Murder, scandal, political espionage, and an extremely dangerous woman. Lucas Davenport’s going to be lucky to get out of this one alive....
Very early one morning, a Minnesota political fixer answers his doorbell. The next thing he knows, he’s waking up on the floor of a moving car, lying on a plastic sheet, his body wet with blood. When the car stops, a voice says, "Hey, I think he’s breathing." And another voice says, "Yeah? Give me the bat." And that’s the last thing he knows.
Davenport is investigating another case when the trail leads to the man’s disappearance, then - very troublingly - to the Minneapolis police department, then - most troublingly of all - to a woman who could give Machiavelli lessons. She has very definite ideas about the way the world should work, and the money, ruthlessness, and sheer will to make it happen.
©2013 John Sandford (P)2013 Penguin Audio
"If you haven’t read Sandford yet, you have been missing one of the great summer-read novelists of all time." (Stephen King, Entertainment Weekly)
I'm hearing teacher voices
Classic Lucas Davenport.
Silken Prey harks back to the early books in the Prey series when Davenport was beginning to emerge as a master blender of political 'management' and police procedure. This particular book actually calls to mind the recent Netflix TV series "House of Cards." In a world where unscrupulous-ness is a high art, Lucas seems rather angelic. :-)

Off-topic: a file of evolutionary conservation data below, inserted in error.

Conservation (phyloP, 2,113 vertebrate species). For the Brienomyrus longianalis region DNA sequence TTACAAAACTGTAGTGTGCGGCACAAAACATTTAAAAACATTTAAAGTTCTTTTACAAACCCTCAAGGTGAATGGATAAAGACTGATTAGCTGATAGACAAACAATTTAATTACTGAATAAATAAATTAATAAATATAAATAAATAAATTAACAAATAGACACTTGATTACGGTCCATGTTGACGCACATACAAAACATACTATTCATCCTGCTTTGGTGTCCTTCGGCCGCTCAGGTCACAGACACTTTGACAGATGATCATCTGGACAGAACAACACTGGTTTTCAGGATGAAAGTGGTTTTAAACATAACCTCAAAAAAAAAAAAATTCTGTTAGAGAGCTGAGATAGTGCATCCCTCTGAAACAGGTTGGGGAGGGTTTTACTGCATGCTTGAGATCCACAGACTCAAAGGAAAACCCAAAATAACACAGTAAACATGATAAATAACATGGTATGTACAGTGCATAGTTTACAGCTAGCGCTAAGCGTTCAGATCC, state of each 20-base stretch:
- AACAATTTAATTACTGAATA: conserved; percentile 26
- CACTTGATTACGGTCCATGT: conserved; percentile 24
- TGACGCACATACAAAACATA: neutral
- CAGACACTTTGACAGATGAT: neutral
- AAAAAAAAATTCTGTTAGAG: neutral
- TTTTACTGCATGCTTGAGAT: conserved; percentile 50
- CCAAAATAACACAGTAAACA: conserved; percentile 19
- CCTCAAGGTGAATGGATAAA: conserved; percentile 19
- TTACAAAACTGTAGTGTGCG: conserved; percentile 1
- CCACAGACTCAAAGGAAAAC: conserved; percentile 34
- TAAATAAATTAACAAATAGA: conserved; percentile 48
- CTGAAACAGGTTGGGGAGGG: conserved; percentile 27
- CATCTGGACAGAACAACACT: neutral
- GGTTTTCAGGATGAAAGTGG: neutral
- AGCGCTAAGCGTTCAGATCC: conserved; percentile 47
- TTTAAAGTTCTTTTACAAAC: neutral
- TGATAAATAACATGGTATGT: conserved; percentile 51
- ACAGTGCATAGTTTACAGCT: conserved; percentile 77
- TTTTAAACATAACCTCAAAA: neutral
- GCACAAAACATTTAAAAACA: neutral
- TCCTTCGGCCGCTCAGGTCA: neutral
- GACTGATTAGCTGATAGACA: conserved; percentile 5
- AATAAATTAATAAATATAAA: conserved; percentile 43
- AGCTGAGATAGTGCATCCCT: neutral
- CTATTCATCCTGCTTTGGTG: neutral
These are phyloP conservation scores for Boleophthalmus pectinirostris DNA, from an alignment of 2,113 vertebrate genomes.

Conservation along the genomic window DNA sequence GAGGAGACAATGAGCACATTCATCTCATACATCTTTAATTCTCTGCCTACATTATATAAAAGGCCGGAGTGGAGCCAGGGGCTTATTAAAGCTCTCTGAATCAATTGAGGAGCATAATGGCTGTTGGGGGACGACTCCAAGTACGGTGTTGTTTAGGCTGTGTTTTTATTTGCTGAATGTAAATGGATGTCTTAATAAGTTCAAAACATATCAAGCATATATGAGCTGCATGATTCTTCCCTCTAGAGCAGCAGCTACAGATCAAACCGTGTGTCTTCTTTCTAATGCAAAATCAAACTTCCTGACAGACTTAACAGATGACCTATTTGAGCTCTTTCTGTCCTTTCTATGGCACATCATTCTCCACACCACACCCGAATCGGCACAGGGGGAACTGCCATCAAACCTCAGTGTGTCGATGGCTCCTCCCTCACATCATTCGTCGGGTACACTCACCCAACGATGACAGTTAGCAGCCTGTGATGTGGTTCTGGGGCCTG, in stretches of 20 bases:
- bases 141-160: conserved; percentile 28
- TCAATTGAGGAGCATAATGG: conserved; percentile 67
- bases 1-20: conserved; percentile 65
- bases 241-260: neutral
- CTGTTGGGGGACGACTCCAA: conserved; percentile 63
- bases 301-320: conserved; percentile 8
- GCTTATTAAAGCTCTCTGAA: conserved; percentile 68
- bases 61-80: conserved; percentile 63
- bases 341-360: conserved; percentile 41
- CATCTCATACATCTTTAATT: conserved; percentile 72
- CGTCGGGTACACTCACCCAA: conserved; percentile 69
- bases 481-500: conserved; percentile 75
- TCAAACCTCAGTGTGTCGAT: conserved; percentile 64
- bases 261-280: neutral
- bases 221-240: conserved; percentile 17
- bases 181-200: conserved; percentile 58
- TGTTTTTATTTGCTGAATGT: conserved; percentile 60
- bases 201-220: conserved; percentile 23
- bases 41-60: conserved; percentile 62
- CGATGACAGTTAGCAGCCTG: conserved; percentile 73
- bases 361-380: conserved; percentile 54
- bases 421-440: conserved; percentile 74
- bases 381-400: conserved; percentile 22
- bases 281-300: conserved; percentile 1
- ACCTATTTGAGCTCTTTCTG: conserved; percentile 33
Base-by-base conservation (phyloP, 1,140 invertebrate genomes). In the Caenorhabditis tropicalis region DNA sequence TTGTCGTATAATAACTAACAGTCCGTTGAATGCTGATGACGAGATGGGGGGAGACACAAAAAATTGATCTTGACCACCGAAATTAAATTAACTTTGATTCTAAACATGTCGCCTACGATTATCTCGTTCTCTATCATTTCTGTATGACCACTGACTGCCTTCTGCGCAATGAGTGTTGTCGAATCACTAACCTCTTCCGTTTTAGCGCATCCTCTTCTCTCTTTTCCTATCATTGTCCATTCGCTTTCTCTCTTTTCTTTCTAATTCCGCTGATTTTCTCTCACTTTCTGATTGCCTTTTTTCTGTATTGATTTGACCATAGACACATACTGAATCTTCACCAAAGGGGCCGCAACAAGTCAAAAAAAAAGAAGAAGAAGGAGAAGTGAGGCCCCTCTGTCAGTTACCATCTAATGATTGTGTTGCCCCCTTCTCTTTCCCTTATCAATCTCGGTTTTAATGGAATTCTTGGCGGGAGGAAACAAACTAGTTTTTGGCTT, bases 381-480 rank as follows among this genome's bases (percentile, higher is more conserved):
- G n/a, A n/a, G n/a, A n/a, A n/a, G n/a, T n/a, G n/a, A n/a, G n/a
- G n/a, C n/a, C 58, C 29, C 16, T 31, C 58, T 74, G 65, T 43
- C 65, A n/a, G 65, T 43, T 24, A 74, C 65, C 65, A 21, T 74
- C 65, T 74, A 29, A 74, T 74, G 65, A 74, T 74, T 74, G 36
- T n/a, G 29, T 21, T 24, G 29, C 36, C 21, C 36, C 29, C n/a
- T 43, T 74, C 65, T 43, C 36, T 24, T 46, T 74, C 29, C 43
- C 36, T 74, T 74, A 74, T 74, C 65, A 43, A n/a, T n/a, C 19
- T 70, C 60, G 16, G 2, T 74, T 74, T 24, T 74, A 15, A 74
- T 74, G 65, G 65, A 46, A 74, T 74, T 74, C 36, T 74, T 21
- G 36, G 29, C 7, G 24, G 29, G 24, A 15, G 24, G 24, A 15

He IS Lucas Davenport for me. In fact (maybe I shouldn't say this) I try to avoid other books read by Ferrone so I can preserve this illusion.
Lucas Davenport Is Not Mark Harmon!
Thanks to John (Camp) Sandford for continuing to write this series, in tandem with Virgil Flowers in the fall. I hope you never get bored. And outlive me.
Richard Ferrone makes me happy to be human. I'd send aliens to listen to his voice: This is what the male of our species sounds like when talking. Silk embedded with gravel, never showing off, getting the job done.
And John Sandford is a reliable treasure. His characters are lean and lovely, burrowing into the stories created for them. This one needs a sequel, as the main villain is still standing. I don't listen to books like these to see evil-doers get away with it. Life requires that kind of patience. In mystery novels, I pay for closure.
I listen while I paint- classic or modern mysteries, true adventure, & books that inspire or motivate
The Prey series continues with another solid Lucas Davenport "mystery"--although it's not really a mystery as we know from the beginning who did it, what was done, and why they did it. The fun part is riding along with Lucas and the gang while they figure it out and get the culprits.